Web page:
Change Makers was an unqualified success, with over 500 people buying tickets for a stellar show. Free Press would like to thank everyone who attended, and all the volunteers and workers who made the event hum.


Media have reported “The party’s five ministers exuded energy and confidence in their speeches. Being part of the Government is suiting Act. It feels like it belongs there. The performances of its three women ministers were powerful.”

This week Free Press presents the best snippet of each speech, with links to the full speeches.

Brooke van Velden

“ACT saw that it wouldn’t be enough to simply swap the Government from red to blue, we needed to evict Labour’s ideas too. It cannot be stated enough that all we do is to empower you. Where other parties play Santa Claus, buying votes by taxing and regulating those who create value and distributing the loot to those who might vote for them, only ACT is committed to getting government out of your way so that every New Zealander can succeed on his or her own terms. It takes courage to vote for the party that is not offering you handouts, but the opportunity to achieve on your own merit.”

Read Brooke’s full speech.

Nicole McKee

“A message for anyone who’s thinking of joining a gang or ram-raiding a petrol station or intimidating their community:

Your protectors in Labour and the Greens have been turfed out of government. Now that ACT has its hands on the levers of justice we will not use a light touch when it comes to protecting the rights of peaceful, productive New Zealanders. We threw out the wet bus tickets.

The joyride is over. ACT’s road-spikes are permanently deployed. Actions have consequences now, and it is time to make a positive change in your life.

Your decisions matter. Your efforts matter. And that happens to be ACT’s universal promise, for every New Zealander. If you can get out of bed each day and make a positive contribution to your own future, you’ll be rewarded, and your rights will be protected.”

Read Nicole’s full speech.

Karen Chhour

“On Facebook, Te Pāti Māori made a post saying that my own experience is evidence of the need for Section 7AA. That if that law was around when I was a child, I would have been ‘raised Māori’ and would have been connected with my whakapapa.

That is the sad, narrow-minded worldview that underpins some of the opposition to ACT’s work. The idea that there’s a ‘right kind’ of Māori. That children with any Māori ancestry should be defined by that whakapapa, put into that box, lest they grow up to be like me.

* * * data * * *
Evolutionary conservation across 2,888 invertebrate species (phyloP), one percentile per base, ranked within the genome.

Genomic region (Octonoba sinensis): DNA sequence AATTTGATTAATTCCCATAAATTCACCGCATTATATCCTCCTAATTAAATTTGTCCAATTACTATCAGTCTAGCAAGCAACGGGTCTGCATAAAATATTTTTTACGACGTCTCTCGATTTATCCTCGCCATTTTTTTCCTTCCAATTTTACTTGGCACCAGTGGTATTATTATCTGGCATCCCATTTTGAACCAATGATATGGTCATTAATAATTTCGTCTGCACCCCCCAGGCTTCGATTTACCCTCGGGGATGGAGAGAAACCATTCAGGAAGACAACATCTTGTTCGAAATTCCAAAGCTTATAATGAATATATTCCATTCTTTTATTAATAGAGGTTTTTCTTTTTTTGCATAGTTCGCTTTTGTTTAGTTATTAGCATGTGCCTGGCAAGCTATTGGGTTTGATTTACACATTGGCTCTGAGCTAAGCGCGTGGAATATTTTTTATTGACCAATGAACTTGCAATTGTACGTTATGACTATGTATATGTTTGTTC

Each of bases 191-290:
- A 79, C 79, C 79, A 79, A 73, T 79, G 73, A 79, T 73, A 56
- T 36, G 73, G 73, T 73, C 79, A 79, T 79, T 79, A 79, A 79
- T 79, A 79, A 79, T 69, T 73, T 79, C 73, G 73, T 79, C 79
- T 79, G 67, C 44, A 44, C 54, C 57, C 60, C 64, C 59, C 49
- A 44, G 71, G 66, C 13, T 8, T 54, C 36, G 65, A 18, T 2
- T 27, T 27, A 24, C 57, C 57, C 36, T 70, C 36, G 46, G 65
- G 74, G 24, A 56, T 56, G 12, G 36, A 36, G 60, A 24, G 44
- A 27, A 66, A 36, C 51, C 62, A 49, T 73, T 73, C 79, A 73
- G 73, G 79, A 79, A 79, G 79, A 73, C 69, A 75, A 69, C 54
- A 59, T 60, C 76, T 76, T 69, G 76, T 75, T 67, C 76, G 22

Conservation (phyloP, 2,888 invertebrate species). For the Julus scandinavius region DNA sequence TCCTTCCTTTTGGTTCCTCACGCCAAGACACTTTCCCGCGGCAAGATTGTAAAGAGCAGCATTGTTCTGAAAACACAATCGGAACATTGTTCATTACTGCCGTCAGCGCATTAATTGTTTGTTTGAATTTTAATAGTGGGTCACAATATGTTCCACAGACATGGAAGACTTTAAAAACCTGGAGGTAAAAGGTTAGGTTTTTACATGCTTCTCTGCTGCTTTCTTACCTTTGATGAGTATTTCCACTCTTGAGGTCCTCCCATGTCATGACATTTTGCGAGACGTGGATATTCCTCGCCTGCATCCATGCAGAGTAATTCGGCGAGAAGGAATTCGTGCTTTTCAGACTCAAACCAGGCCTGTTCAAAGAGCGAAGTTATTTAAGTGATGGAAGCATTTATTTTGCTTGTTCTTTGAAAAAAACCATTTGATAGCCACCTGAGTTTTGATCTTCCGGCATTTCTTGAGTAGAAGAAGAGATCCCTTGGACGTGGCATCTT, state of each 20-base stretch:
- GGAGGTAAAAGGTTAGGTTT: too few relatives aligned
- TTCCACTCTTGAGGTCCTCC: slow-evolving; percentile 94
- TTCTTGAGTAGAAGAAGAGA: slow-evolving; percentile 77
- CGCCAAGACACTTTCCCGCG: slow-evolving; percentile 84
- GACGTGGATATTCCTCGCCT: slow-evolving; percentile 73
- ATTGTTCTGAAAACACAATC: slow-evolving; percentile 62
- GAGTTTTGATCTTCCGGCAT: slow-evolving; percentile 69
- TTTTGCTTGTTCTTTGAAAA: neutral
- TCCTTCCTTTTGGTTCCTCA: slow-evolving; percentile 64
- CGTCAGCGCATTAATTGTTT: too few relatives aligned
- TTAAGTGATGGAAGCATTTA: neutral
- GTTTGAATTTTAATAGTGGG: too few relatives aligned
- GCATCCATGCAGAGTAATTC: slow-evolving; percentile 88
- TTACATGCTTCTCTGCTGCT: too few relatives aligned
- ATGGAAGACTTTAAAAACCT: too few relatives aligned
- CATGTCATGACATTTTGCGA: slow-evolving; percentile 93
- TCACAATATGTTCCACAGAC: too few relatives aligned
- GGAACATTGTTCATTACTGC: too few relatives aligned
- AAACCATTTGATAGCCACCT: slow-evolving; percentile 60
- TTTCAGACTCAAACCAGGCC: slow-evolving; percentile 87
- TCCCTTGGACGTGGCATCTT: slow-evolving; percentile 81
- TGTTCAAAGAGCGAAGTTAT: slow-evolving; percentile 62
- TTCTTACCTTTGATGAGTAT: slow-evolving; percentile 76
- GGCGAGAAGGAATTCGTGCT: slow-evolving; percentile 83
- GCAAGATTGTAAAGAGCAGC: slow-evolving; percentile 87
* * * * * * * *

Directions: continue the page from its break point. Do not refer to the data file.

My four children are Māori. They are also Pakeha. And through my husband’s side, they are Cambodian. But above all, they are individual people, with unique experiences and their own perspectives on the world. I find it offensive, and frankly racist, that anyone would put one aspect of their identity on a pedestal, above all the rest.”

Read Karen’s full speech.

Andrew Hoggard

“New Zealand farmers feed 40 million people around the world. They are the epitome of change makers – getting up at the crack of dawn to make a difference in their own life and the lives of others. Here’s one thing lefties and environmentalists don’t understand: farmers are the true environmentalists.

We live off the land, so we have every incentive to care for it. New Zealand farmers are the most emissions-efficient in the world, so punishing them, only for that production to be done offshore, makes absolutely no sense from an environmental perspective. ACT understands that.

The biggest challenge for many people in rural New Zealand right now is interest rates. They’re higher than they need to be because of rampant inflation. Of course, inflation has been driven by massive government spending and excessive red tape which drives down productivity.

The recent Budget was a step on the path to restoring fiscal discipline in Wellington. It didn’t go as far as ACT would have liked, but it went further than it would have if ACT wasn’t at the Cabinet table.”

Watch Andrew’s full speech.

Paul Henry

“This country needs a lurch toward strong growth and a massive lurch toward encouraging the private sector. We need a stupendous lurch toward greater security for our people – the first priority of any government is to protect its citizens. And we need to draw a thick line under the separate governance bullsh*t that has been encouraged to infiltrate out systems and lives.

One of the things I love about ACT is a sense of fearlessness. Change makers speak their mind and air their opinions at every opportunity. You must do that. When did New Zealanders lose their ability to challenge? Cowering rather than commenting? To silently approve rather than vocally condemn? Silence is the enemy of truth.”

Watch Paul’s full speech.

David Seymour

“In the beginnings of New Zealand people who arrived on our shores were brave and free and made their own luck. We have a shared history of pioneering, facing adversity and finding a way, overcoming obstacles to make for a better tomorrow.

Over time we seem to have lost a lot of that spirit. ACT and its change makers believe that our original spirit is precious and want to bring it back, to reignite it. Because that is when New Zealand succeeds, but right now we are floundering. The country has lost its way because for so long we have been told what to do, and even how to think.

ACT believes that if the choice and the equal chance and the opportunity and the freedom were handed back to each one of us – we can make our own luck again. But we need change to make that happen. That is why we need you, change makers.”

Watch David’s full speech.

Free Press will be monitoring ACT’s social media and Youtube channel as further highlights from Change Makers are shared.

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